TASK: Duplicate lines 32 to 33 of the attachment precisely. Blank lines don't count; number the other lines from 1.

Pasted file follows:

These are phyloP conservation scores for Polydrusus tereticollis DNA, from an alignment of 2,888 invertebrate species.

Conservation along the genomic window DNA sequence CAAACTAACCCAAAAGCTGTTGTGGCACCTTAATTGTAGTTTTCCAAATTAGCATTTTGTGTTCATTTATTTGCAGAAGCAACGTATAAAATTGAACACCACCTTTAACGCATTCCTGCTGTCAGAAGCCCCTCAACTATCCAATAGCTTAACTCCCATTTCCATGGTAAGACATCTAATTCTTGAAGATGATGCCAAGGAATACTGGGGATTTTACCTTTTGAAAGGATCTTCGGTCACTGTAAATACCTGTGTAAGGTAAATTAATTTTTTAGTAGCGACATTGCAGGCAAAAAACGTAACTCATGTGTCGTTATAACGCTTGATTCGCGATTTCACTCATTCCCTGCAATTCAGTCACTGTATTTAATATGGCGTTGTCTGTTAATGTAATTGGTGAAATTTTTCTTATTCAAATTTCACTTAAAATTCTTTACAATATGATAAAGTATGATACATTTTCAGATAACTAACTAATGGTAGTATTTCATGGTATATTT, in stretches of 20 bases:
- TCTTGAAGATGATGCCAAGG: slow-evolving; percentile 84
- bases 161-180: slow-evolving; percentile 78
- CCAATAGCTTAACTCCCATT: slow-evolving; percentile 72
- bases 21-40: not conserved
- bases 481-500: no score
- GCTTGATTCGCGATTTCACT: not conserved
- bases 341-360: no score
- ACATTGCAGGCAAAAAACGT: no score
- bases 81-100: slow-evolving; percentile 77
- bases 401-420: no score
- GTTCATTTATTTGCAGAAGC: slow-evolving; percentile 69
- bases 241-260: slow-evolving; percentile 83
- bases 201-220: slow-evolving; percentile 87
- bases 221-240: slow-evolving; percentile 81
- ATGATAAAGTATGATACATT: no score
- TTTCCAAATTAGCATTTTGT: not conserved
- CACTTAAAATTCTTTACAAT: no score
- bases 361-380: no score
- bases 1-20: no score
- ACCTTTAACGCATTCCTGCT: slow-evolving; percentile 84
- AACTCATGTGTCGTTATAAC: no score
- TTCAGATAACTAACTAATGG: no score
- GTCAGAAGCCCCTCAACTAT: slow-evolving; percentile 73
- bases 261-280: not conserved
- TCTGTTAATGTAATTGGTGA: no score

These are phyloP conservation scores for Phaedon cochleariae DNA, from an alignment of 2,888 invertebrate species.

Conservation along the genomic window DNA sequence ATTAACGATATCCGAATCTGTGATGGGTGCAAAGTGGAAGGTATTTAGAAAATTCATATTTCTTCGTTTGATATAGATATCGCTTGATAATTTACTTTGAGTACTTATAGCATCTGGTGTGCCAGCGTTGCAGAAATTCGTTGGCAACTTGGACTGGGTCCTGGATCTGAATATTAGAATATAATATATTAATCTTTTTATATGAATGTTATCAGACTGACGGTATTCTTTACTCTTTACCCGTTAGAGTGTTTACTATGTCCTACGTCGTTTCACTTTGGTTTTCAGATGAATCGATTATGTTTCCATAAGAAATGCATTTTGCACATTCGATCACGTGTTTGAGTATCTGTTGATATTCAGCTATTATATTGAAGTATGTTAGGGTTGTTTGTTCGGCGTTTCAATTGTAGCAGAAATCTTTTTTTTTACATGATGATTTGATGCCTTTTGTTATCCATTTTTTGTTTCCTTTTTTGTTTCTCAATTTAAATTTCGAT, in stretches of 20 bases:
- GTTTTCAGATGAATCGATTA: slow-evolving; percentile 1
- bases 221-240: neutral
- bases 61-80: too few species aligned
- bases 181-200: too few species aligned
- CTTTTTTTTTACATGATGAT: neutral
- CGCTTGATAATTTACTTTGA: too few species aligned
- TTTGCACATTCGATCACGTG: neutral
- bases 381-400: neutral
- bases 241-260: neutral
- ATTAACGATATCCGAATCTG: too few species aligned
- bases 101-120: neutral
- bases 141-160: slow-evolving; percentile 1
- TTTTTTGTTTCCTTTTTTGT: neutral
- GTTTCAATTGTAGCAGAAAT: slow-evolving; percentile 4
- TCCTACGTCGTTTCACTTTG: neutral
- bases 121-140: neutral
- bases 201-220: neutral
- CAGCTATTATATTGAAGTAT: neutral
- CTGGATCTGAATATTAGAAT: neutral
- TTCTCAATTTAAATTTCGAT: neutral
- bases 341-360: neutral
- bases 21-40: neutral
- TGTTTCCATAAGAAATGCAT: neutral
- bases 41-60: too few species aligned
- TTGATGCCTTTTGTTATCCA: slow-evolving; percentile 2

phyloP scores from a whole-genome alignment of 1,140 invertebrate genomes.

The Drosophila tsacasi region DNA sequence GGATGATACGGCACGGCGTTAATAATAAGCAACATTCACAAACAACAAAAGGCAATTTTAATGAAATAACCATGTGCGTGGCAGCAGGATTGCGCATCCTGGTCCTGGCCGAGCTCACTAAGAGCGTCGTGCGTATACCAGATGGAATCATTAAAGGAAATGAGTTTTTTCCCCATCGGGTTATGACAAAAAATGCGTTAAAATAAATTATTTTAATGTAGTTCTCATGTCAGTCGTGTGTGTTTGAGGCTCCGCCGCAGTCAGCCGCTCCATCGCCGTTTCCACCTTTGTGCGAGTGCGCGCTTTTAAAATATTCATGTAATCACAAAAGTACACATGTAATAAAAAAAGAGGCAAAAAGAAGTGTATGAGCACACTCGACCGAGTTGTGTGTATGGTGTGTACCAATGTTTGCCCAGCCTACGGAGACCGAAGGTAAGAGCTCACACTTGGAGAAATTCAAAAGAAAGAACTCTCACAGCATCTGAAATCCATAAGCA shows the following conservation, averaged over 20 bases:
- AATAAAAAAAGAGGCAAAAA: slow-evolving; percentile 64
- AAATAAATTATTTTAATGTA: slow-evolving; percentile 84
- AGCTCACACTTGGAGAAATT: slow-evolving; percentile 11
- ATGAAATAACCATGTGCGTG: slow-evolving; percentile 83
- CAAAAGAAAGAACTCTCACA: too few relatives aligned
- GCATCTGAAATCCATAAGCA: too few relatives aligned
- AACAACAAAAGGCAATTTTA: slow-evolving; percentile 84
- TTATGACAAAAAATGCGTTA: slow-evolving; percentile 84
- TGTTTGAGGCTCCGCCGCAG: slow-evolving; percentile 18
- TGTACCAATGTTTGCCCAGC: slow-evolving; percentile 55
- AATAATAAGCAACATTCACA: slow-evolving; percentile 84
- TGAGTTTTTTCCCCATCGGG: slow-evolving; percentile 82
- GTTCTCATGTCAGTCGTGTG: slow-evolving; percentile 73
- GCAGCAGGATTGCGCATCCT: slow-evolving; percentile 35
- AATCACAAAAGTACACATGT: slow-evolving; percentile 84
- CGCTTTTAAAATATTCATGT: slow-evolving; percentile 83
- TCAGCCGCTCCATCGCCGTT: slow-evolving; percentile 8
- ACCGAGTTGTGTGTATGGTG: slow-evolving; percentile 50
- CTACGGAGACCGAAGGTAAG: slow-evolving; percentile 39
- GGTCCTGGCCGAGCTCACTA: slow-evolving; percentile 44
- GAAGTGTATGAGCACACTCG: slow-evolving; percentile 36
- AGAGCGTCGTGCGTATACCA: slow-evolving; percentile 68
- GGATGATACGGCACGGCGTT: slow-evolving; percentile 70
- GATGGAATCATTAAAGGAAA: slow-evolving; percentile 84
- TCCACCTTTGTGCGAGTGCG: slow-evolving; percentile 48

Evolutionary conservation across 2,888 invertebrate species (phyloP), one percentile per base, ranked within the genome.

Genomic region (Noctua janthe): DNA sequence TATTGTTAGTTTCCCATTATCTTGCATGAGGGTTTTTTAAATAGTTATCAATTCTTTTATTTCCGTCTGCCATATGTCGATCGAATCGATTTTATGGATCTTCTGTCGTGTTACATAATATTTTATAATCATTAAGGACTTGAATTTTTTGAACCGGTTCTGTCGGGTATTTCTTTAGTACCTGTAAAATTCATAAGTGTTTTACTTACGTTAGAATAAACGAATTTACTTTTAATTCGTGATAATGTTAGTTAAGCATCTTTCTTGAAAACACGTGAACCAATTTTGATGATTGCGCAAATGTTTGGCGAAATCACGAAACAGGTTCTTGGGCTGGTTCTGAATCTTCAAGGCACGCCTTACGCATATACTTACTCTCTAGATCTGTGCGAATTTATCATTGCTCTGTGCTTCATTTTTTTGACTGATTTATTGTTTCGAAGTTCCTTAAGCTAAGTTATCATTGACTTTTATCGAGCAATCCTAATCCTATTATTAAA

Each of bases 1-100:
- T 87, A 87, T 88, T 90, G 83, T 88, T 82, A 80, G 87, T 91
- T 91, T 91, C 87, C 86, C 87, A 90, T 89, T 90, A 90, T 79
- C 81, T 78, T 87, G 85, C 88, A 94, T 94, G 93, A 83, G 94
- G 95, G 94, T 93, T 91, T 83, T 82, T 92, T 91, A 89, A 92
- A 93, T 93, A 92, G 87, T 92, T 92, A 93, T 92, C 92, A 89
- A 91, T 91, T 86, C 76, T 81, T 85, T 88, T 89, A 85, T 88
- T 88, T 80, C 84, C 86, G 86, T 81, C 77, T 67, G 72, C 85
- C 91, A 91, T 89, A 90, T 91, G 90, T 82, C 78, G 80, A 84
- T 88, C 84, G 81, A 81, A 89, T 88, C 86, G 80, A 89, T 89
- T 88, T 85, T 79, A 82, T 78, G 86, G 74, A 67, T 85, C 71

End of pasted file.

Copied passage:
- bases 61-80: too few species aligned
- bases 181-200: too few species aligned